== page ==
Mechanical vapor recompression (MVR) and thermal vapor recompression (TVR) are the two prevailing evaporation methods in the dairy industry. It is undisputed that both have their benefits, but dairies should make a thorough evaluation which of the two evaporation types suits best to their business operation.
Thermal Vapour Recompression Explained
When evaporation is executed by thermal vapor recompression, a blower, compressor or jet ejector recompresses live steam respectively motive steam. By this means the pressure of the live steam coming from a boiling chamber is increased. The increase in pressure subsequently leads to a higher temperature of the vapor.
The compressors used in TVR plants, work according to the steam jet pump principle which means a simple and effective design with high operational reliability.
Parts of the steam, the so-called motive steam, is required for operating the compressor. This exact steam is recycled by being transferred as excess vapor to the next effect of the evaporator plant.
Mechanical Vapour Recompression
MVR Evaporators are comparatively low on energy consumption. There are two reasons for this: is that the compressors of such plants are electricity driven and the vapor leaving the evaporator can be fully recycled. The fact that Evaporators with MVR use electricity to drive the impeller to compress the vapors leads to higher pressure and hence to higher temperatures as well.
The allure in MVR lies in the fact that the energy of the vapor is efficiently used to maintain the evaporators heat balance. This decreases the need for additional steam for heating and ensures stable processing conditions.
MVR And TVR Compared
Evaporators with MVR
+ energy efficient
+ do not need (that) much space
+ reduced CO2 footprint
+ low long-term costs
– very high investment costs
– efficiency depends on production volume
Evaporators with TVR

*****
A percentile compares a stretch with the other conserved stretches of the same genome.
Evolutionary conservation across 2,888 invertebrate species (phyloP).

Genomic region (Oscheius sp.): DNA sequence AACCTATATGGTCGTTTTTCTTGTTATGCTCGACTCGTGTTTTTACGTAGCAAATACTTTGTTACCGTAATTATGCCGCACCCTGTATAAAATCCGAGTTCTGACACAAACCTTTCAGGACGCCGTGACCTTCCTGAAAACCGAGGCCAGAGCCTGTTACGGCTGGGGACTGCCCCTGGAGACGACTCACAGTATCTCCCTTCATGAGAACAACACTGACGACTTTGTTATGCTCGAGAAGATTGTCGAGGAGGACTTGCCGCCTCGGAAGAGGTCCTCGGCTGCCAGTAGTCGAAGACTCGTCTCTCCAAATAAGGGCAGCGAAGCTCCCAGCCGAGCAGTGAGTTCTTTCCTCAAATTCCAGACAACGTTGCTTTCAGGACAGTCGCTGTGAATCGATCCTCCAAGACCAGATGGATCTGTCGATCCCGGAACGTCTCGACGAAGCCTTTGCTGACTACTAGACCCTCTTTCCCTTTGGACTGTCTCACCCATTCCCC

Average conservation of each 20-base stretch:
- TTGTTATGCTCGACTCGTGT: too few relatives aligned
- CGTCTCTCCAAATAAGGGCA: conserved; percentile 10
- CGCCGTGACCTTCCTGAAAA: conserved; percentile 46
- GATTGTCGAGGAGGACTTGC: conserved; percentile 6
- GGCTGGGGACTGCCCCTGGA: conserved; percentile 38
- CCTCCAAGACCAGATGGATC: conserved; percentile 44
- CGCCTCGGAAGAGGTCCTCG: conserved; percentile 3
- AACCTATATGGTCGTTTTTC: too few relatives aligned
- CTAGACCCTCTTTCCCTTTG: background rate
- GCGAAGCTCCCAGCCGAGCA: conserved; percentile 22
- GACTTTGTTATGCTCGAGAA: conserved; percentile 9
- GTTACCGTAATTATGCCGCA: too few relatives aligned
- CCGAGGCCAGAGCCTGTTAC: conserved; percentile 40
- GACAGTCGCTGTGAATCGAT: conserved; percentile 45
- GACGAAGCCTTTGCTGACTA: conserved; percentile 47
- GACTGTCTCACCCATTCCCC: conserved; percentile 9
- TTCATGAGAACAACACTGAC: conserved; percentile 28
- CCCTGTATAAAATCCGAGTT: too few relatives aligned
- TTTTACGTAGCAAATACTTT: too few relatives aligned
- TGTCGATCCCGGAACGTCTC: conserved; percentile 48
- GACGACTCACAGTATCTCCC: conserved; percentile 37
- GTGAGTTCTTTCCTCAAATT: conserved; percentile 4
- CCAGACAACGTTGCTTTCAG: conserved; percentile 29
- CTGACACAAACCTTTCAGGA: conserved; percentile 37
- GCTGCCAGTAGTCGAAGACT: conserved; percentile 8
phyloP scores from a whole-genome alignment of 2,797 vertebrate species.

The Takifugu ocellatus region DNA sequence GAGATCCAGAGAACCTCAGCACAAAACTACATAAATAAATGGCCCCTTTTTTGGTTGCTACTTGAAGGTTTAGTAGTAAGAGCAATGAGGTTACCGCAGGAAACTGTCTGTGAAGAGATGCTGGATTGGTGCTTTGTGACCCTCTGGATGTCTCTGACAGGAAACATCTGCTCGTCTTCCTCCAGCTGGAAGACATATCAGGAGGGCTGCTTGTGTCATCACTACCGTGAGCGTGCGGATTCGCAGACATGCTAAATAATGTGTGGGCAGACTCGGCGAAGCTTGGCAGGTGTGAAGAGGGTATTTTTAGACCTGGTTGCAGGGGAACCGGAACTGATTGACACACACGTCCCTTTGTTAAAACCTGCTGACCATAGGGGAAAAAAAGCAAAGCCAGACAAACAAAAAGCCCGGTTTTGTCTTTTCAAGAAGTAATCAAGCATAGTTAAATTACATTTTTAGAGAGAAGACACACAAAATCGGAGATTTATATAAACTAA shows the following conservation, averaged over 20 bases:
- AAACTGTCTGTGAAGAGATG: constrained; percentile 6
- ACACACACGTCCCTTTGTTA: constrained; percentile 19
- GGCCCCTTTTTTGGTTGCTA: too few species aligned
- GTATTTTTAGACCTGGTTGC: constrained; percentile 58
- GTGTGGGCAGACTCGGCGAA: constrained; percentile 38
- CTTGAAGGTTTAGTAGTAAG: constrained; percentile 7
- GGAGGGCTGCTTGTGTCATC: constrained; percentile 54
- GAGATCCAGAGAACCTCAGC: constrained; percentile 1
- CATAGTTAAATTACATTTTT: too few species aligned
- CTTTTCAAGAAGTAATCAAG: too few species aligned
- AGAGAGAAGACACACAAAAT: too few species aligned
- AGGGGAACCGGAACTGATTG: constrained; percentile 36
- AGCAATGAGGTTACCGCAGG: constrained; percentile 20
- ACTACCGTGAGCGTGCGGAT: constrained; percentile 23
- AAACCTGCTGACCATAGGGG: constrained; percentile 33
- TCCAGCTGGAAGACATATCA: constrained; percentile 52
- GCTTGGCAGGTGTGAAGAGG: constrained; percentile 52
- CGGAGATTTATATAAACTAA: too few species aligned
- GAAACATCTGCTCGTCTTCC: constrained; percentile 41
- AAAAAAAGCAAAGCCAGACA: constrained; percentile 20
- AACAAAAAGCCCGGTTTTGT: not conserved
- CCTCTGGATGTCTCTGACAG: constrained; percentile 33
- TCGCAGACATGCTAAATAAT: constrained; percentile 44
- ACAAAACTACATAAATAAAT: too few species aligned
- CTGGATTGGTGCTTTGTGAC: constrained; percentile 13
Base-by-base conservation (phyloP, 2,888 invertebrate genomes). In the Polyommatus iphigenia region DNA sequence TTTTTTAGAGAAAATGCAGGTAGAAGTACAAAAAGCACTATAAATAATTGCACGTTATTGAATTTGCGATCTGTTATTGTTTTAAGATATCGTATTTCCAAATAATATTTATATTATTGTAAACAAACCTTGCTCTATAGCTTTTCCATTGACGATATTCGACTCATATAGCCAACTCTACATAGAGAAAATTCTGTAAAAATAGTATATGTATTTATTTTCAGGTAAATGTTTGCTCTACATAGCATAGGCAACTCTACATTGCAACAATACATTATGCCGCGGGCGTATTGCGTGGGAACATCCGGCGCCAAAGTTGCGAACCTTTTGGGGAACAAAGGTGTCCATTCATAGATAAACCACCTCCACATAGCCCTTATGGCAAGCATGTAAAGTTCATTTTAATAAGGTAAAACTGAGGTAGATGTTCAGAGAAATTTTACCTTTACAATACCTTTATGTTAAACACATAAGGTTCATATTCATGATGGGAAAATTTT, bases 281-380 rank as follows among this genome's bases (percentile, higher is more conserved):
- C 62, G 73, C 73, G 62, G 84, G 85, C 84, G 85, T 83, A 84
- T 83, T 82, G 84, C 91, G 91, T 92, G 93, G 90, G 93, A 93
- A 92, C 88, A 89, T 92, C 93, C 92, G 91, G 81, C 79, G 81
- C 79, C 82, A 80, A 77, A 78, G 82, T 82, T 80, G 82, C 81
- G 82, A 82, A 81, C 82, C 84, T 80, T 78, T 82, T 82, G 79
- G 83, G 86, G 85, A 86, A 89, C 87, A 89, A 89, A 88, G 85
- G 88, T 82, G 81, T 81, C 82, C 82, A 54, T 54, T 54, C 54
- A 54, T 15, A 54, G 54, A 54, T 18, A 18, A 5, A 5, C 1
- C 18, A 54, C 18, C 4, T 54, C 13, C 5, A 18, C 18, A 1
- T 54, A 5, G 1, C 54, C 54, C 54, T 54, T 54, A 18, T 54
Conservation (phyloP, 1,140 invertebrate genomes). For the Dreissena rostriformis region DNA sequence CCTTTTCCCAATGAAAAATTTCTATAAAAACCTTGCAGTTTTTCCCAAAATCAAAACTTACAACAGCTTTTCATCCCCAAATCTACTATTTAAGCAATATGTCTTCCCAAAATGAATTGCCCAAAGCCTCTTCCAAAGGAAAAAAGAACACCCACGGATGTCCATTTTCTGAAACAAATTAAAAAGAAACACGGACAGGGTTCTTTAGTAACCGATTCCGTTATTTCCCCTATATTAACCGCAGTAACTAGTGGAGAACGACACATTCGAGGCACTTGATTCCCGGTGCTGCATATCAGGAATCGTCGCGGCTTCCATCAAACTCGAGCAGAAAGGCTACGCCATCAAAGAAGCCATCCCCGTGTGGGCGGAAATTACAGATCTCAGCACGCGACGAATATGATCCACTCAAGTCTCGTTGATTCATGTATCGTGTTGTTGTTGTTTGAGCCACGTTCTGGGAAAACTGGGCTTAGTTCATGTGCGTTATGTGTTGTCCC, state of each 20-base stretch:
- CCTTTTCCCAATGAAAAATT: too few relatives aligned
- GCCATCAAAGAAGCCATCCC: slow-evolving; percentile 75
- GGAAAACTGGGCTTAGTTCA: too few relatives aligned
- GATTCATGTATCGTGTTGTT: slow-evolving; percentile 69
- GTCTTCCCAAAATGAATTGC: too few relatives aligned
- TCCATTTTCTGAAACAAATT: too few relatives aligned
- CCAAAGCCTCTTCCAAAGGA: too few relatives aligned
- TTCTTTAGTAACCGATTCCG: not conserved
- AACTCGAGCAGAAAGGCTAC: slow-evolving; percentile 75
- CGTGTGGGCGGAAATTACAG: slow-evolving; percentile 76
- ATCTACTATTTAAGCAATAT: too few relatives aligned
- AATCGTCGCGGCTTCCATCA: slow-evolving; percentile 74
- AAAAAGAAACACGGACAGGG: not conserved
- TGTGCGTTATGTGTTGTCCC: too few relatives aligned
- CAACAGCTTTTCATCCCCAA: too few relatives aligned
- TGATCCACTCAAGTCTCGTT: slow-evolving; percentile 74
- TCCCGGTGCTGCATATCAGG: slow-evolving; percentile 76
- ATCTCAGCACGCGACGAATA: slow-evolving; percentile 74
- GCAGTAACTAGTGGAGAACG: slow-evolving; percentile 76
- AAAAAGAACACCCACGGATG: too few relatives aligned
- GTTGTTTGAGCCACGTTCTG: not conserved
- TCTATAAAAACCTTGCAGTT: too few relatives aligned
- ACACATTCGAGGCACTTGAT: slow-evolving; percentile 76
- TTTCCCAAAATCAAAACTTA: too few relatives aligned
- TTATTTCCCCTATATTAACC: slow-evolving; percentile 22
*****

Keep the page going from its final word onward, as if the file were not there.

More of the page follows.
+ implementation of flavor recovery possible
+ simple and effective design
+ low wear and tear
+ operational reliability
+ less/low investment costs
– high energy consumption
– high long-term costs
– negative CO2 footprint
– intensive in space requirements
As a conclusion, we can tell that the decision whether to utilize an evaporator with MVR or a plant with TVR depends on several factors like the consideration of steam production cost or the size of the company and its production volume. Below are some factors to consider prior to deciding which kind of evaporator would be suitable for your company.
Upfront capital cost
Capacity and operating data like annual operating hours
Product properties like viscosity
Utility requirements like electricity or machine parts exposed to wear and tear
Site conditions like space requirements
Personnel cost for servicing and operating the plant
The legal framework of your production location
Generally, MVR evaporators should be used in certain mid-size and all large companies where energy efficiency is a priority, while thermo-compression units tend to limit their use to small units, where energy consumption is less of an issue.
If you are interested in an interesting case study concerning an evaluation of the pros and cons of MVR to TVR .evaporators, I strongly recommend this article.
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The M&E Trading Team